Bed bugs have existed since the beginning of time and the advent of travel has only helped it spread around the world. They are hardy, can survive without feeding for several months and hide in hard-to-reach places. Bed bugs do not discriminate: they can be found in both budget and luxury accommodations and can affect both clean and dirty individuals. They are about the size and shape of an apple seed (4 to 5mm) and hence very hard to see. But you don’t have to actually have to see them to realize there is an infestation. While bed bugs can be found in hotels in Kathmandu and Pokhara and in lodges on treks, they are quite rare on camping treks.
How to look out for bed bugs:
Stains and shells: Bed bugs leave behind tiny black or brown stain. Look for these stains on the sheets and on the mattress itself. Bed bugs usually lay their eggs in the mattress, so you could find tiny eggs and eggshells, about 1mm small. They also shed pale yellow skins as they grow larger, which will stick around on the mattress as well.
Give the mattress and bed a shake: As it is possible to see bed bugs, one of the most obvious ways to bring them out of their hiding place is to give the bed and mattress a shake.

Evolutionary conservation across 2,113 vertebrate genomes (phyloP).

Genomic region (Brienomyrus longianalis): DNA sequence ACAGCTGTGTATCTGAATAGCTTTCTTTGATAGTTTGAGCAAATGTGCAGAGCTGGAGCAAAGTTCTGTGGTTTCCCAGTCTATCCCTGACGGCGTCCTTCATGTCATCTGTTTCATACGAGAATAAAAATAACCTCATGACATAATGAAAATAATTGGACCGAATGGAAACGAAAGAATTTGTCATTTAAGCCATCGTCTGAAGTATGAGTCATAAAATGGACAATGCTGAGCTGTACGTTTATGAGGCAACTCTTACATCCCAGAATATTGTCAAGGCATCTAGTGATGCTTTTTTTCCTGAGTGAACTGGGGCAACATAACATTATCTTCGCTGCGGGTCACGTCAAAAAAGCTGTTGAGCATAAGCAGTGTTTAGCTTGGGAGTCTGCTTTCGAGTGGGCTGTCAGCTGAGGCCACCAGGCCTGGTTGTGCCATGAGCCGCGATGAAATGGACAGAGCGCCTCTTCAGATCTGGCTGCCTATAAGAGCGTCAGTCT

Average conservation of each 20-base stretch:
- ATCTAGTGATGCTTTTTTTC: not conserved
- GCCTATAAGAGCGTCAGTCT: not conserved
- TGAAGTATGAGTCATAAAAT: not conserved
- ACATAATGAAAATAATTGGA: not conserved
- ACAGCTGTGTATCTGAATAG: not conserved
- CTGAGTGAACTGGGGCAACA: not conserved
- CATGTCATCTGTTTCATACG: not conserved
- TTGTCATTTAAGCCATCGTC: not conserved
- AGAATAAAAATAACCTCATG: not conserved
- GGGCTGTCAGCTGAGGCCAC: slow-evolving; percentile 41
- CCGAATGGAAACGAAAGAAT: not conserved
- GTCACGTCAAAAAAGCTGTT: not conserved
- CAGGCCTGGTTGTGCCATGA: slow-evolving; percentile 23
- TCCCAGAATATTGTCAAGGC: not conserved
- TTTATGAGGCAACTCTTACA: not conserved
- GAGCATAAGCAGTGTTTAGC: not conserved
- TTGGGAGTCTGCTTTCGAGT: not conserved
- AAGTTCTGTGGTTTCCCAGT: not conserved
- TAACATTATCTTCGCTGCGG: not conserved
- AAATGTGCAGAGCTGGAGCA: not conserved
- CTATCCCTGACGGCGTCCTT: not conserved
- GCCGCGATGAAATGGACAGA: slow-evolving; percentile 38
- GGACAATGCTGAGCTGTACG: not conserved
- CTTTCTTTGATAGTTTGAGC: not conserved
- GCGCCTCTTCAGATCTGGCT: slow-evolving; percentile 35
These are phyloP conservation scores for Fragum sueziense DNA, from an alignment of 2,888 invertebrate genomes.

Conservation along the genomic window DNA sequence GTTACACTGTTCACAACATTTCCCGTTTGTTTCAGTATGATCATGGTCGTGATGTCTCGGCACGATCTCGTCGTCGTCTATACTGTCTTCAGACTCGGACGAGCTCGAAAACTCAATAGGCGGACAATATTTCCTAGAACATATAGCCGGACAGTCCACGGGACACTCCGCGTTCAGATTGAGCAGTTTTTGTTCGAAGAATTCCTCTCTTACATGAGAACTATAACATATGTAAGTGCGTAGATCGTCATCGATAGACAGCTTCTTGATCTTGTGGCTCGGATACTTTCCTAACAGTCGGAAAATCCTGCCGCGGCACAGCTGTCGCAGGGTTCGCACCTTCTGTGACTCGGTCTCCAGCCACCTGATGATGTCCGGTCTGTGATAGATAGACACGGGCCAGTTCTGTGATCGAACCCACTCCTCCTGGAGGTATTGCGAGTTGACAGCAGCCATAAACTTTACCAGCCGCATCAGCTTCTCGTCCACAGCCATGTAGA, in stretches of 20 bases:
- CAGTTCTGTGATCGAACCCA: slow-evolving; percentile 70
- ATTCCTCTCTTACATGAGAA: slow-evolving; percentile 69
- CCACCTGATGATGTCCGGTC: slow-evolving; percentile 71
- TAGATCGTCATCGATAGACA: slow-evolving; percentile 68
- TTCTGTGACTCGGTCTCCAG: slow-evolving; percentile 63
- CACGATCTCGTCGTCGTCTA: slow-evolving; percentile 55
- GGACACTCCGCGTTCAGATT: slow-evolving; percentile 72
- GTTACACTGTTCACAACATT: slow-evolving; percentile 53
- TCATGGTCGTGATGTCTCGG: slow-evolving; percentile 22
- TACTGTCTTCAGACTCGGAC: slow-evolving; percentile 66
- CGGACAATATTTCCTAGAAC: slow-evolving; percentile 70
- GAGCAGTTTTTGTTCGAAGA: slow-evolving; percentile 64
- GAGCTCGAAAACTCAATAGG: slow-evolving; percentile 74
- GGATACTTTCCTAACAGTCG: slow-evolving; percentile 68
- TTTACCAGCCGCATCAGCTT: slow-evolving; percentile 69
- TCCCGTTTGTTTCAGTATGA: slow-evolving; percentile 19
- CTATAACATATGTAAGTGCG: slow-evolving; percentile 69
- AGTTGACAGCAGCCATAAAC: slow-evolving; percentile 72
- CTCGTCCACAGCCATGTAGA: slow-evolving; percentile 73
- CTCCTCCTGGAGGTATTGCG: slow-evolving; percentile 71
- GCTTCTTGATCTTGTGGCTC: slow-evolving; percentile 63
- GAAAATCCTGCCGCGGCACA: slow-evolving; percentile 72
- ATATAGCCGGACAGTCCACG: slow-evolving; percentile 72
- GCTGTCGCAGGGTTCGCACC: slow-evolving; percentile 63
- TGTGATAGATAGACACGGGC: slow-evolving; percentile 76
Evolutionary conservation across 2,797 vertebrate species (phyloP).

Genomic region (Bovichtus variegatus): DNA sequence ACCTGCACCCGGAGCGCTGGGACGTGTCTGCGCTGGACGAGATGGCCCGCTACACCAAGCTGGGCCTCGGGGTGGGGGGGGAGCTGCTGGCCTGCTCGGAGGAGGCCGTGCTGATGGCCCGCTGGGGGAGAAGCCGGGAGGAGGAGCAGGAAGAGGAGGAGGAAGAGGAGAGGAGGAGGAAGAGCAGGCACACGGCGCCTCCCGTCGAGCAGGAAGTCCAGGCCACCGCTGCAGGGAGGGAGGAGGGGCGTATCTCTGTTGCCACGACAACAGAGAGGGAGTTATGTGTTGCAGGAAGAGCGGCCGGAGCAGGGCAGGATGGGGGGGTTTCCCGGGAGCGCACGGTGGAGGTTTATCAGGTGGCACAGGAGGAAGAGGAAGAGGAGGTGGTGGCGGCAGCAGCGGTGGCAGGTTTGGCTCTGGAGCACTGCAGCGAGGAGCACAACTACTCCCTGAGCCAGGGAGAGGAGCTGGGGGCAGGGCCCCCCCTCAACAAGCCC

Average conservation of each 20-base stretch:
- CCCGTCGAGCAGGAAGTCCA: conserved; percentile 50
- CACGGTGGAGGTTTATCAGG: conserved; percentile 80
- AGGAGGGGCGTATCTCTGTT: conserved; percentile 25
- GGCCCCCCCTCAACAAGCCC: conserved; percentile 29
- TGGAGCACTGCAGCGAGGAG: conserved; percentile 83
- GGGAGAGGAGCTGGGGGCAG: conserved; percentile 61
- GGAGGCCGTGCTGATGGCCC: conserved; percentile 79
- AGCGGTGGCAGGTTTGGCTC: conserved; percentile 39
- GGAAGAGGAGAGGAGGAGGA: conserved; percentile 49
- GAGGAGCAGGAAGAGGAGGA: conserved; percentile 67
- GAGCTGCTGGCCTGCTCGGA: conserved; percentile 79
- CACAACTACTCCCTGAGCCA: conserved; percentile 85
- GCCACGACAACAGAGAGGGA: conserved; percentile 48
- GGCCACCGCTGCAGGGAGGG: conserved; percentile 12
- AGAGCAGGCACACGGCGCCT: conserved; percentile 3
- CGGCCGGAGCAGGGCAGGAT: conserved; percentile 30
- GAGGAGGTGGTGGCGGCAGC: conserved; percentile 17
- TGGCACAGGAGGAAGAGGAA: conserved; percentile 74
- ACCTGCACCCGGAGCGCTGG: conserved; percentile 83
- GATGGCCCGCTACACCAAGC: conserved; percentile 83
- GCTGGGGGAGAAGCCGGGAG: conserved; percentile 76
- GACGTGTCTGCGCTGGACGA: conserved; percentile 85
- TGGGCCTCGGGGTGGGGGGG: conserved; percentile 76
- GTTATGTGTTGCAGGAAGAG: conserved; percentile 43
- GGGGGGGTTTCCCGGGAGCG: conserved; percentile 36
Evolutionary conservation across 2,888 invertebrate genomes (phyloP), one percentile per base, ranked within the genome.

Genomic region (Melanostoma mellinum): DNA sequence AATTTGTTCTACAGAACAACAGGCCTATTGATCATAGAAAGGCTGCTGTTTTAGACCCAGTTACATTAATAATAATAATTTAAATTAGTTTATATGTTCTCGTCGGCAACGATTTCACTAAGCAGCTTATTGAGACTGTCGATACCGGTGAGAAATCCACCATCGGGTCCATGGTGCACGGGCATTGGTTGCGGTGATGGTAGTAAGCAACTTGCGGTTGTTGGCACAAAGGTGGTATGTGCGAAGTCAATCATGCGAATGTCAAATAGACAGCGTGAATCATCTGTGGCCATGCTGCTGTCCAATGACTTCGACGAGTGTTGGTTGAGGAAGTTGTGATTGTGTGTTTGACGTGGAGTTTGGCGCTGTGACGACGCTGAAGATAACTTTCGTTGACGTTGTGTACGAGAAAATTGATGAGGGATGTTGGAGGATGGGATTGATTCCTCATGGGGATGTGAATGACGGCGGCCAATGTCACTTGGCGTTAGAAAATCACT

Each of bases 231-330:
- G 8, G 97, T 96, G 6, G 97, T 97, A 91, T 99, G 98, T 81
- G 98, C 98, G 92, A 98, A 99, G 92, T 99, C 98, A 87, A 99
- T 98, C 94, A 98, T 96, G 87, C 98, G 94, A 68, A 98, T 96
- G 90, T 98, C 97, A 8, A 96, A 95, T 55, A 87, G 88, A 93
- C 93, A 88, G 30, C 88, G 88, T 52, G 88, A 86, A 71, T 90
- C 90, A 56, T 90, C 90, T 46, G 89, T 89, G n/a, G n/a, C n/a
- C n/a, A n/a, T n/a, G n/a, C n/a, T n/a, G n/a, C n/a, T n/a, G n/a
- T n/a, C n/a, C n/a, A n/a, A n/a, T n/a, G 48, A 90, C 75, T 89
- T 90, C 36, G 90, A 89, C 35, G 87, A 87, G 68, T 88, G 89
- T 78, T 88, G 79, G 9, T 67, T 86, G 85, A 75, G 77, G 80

Feel the itch?: An obvious indicator of the presence of bed bugs is when you wake up at night feeling itchy. If you this happens to you, look for bites. Bed bug bites tend to feel itchy yet tender when scratched. Also, bed bug bites follow a line and are grouped in threes.
Look for blood smears: A good early indicator of the presence of bed bugs is marks on sheets that look like red/brown marker pen on the bed. This is basically a squashed excrement comprised of blood.
Once you have confirmed the presence of bed bugs, there are two options available to you: The easiest way to do this is to take your clothes to a launderette and tumble dry at the hottest heat setting. But this is not an option while on treks in Nepal. The second option is to treat all your clothes with an anti-bug spray. Eagle watch bed bug eliminator claims to be healthy eco-friendly option. Amazon sells a bed bug travel protection kit.
The following is what my god-mother and veteran trekker, Claudine Weatherford, recommends:
Let us know what works/has worked for you so we can share with our trekkers.
Some good references for bedbugs:
Dealing with Bed Bugs when you travel by Jo Fitzsimons
5 Tips for Avoiding (and Dealing With) Bedbugs While Traveling by Meredith Rosenberg
https://calgary.com/home-bed-bug-guide.php by Justin Havre